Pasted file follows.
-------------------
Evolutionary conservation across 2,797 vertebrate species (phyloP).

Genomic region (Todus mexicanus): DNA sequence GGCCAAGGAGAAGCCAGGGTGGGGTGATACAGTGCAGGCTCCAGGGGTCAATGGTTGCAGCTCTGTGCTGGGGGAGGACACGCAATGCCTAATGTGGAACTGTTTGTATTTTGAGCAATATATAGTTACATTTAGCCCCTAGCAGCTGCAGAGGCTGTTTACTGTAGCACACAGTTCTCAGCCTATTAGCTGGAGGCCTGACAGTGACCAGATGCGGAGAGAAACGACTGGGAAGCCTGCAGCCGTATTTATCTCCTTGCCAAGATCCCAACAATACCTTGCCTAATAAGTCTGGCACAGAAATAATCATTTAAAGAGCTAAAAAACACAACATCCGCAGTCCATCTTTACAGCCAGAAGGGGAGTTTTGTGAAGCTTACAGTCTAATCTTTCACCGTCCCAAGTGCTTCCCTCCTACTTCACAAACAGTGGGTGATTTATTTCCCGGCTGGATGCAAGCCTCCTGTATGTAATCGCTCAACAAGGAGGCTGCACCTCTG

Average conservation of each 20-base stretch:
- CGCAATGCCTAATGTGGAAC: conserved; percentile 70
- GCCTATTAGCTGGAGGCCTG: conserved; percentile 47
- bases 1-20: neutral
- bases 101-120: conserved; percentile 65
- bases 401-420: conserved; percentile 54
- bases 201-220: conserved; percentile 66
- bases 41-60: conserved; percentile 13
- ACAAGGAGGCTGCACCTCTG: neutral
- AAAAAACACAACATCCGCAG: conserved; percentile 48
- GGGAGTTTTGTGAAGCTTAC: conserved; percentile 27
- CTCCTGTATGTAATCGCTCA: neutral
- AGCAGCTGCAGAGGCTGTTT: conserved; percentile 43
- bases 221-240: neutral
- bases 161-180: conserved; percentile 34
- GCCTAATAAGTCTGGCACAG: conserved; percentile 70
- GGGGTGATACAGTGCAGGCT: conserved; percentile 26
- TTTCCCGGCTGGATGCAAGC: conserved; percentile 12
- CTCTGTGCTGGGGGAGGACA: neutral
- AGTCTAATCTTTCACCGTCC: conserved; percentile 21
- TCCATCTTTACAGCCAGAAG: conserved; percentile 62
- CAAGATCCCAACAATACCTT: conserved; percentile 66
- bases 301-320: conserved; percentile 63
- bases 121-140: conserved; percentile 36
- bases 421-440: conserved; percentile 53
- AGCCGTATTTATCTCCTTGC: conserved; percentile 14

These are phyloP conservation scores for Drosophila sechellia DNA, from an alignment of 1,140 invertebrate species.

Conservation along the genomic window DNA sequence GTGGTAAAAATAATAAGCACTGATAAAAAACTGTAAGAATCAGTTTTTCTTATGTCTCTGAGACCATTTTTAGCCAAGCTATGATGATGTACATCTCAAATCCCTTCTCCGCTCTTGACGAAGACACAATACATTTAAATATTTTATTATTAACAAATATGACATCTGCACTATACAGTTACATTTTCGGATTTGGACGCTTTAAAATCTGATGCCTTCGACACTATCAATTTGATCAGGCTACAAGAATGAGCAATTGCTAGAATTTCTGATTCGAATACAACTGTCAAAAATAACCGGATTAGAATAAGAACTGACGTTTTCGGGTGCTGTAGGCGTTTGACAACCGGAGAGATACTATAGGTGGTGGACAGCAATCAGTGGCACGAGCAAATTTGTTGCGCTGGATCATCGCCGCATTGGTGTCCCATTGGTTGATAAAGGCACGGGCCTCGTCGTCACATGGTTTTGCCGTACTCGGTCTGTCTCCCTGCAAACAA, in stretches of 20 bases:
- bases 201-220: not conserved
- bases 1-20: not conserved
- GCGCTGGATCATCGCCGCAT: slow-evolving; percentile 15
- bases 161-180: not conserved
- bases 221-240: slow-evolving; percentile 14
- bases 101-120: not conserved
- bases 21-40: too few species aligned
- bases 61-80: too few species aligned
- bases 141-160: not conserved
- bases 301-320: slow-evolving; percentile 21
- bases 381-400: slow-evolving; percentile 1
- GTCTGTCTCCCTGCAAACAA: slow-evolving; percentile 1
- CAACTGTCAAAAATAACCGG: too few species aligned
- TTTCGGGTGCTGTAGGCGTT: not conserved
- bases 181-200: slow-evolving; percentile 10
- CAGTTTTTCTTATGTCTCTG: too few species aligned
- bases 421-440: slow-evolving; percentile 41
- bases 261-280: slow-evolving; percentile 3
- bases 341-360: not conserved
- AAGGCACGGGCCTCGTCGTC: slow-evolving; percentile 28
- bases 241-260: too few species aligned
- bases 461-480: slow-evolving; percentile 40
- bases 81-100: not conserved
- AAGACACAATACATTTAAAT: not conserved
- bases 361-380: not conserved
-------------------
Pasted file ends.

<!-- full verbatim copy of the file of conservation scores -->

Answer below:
Evolutionary conservation across 2,797 vertebrate species (phyloP).

Genomic region (Todus mexicanus): DNA sequence GGCCAAGGAGAAGCCAGGGTGGGGTGATACAGTGCAGGCTCCAGGGGTCAATGGTTGCAGCTCTGTGCTGGGGGAGGACACGCAATGCCTAATGTGGAACTGTTTGTATTTTGAGCAATATATAGTTACATTTAGCCCCTAGCAGCTGCAGAGGCTGTTTACTGTAGCACACAGTTCTCAGCCTATTAGCTGGAGGCCTGACAGTGACCAGATGCGGAGAGAAACGACTGGGAAGCCTGCAGCCGTATTTATCTCCTTGCCAAGATCCCAACAATACCTTGCCTAATAAGTCTGGCACAGAAATAATCATTTAAAGAGCTAAAAAACACAACATCCGCAGTCCATCTTTACAGCCAGAAGGGGAGTTTTGTGAAGCTTACAGTCTAATCTTTCACCGTCCCAAGTGCTTCCCTCCTACTTCACAAACAGTGGGTGATTTATTTCCCGGCTGGATGCAAGCCTCCTGTATGTAATCGCTCAACAAGGAGGCTGCACCTCTG

Average conservation of each 20-base stretch:
- CGCAATGCCTAATGTGGAAC: conserved; percentile 70
- GCCTATTAGCTGGAGGCCTG: conserved; percentile 47
- bases 1-20: neutral
- bases 101-120: conserved; percentile 65
- bases 401-420: conserved; percentile 54
- bases 201-220: conserved; percentile 66
- bases 41-60: conserved; percentile 13
- ACAAGGAGGCTGCACCTCTG: neutral
- AAAAAACACAACATCCGCAG: conserved; percentile 48
- GGGAGTTTTGTGAAGCTTAC: conserved; percentile 27
- CTCCTGTATGTAATCGCTCA: neutral
- AGCAGCTGCAGAGGCTGTTT: conserved; percentile 43
- bases 221-240: neutral
- bases 161-180: conserved; percentile 34
- GCCTAATAAGTCTGGCACAG: conserved; percentile 70
- GGGGTGATACAGTGCAGGCT: conserved; percentile 26
- TTTCCCGGCTGGATGCAAGC: conserved; percentile 12
- CTCTGTGCTGGGGGAGGACA: neutral
- AGTCTAATCTTTCACCGTCC: conserved; percentile 21
- TCCATCTTTACAGCCAGAAG: conserved; percentile 62
- CAAGATCCCAACAATACCTT: conserved; percentile 66
- bases 301-320: conserved; percentile 63
- bases 121-140: conserved; percentile 36
- bases 421-440: conserved; percentile 53
- AGCCGTATTTATCTCCTTGC: conserved; percentile 14

These are phyloP conservation scores for Drosophila sechellia DNA, from an alignment of 1,140 invertebrate species.

Conservation along the genomic window DNA sequence GTGGTAAAAATAATAAGCACTGATAAAAAACTGTAAGAATCAGTTTTTCTTATGTCTCTGAGACCATTTTTAGCCAAGCTATGATGATGTACATCTCAAATCCCTTCTCCGCTCTTGACGAAGACACAATACATTTAAATATTTTATTATTAACAAATATGACATCTGCACTATACAGTTACATTTTCGGATTTGGACGCTTTAAAATCTGATGCCTTCGACACTATCAATTTGATCAGGCTACAAGAATGAGCAATTGCTAGAATTTCTGATTCGAATACAACTGTCAAAAATAACCGGATTAGAATAAGAACTGACGTTTTCGGGTGCTGTAGGCGTTTGACAACCGGAGAGATACTATAGGTGGTGGACAGCAATCAGTGGCACGAGCAAATTTGTTGCGCTGGATCATCGCCGCATTGGTGTCCCATTGGTTGATAAAGGCACGGGCCTCGTCGTCACATGGTTTTGCCGTACTCGGTCTGTCTCCCTGCAAACAA, in stretches of 20 bases:
- bases 201-220: not conserved
- bases 1-20: not conserved
- GCGCTGGATCATCGCCGCAT: slow-evolving; percentile 15
- bases 161-180: not conserved
- bases 221-240: slow-evolving; percentile 14
- bases 101-120: not conserved
- bases 21-40: too few species aligned
- bases 61-80: too few species aligned
- bases 141-160: not conserved
- bases 301-320: slow-evolving; percentile 21
- bases 381-400: slow-evolving; percentile 1
- GTCTGTCTCCCTGCAAACAA: slow-evolving; percentile 1
- CAACTGTCAAAAATAACCGG: too few species aligned
- TTTCGGGTGCTGTAGGCGTT: not conserved
- bases 181-200: slow-evolving; percentile 10
- CAGTTTTTCTTATGTCTCTG: too few species aligned
- bases 421-440: slow-evolving; percentile 41
- bases 261-280: slow-evolving; percentile 3
- bases 341-360: not conserved
- AAGGCACGGGCCTCGTCGTC: slow-evolving; percentile 28
- bases 241-260: too few species aligned
- bases 461-480: slow-evolving; percentile 40
- bases 81-100: not conserved
- AAGACACAATACATTTAAAT: not conserved
- bases 361-380: not conserved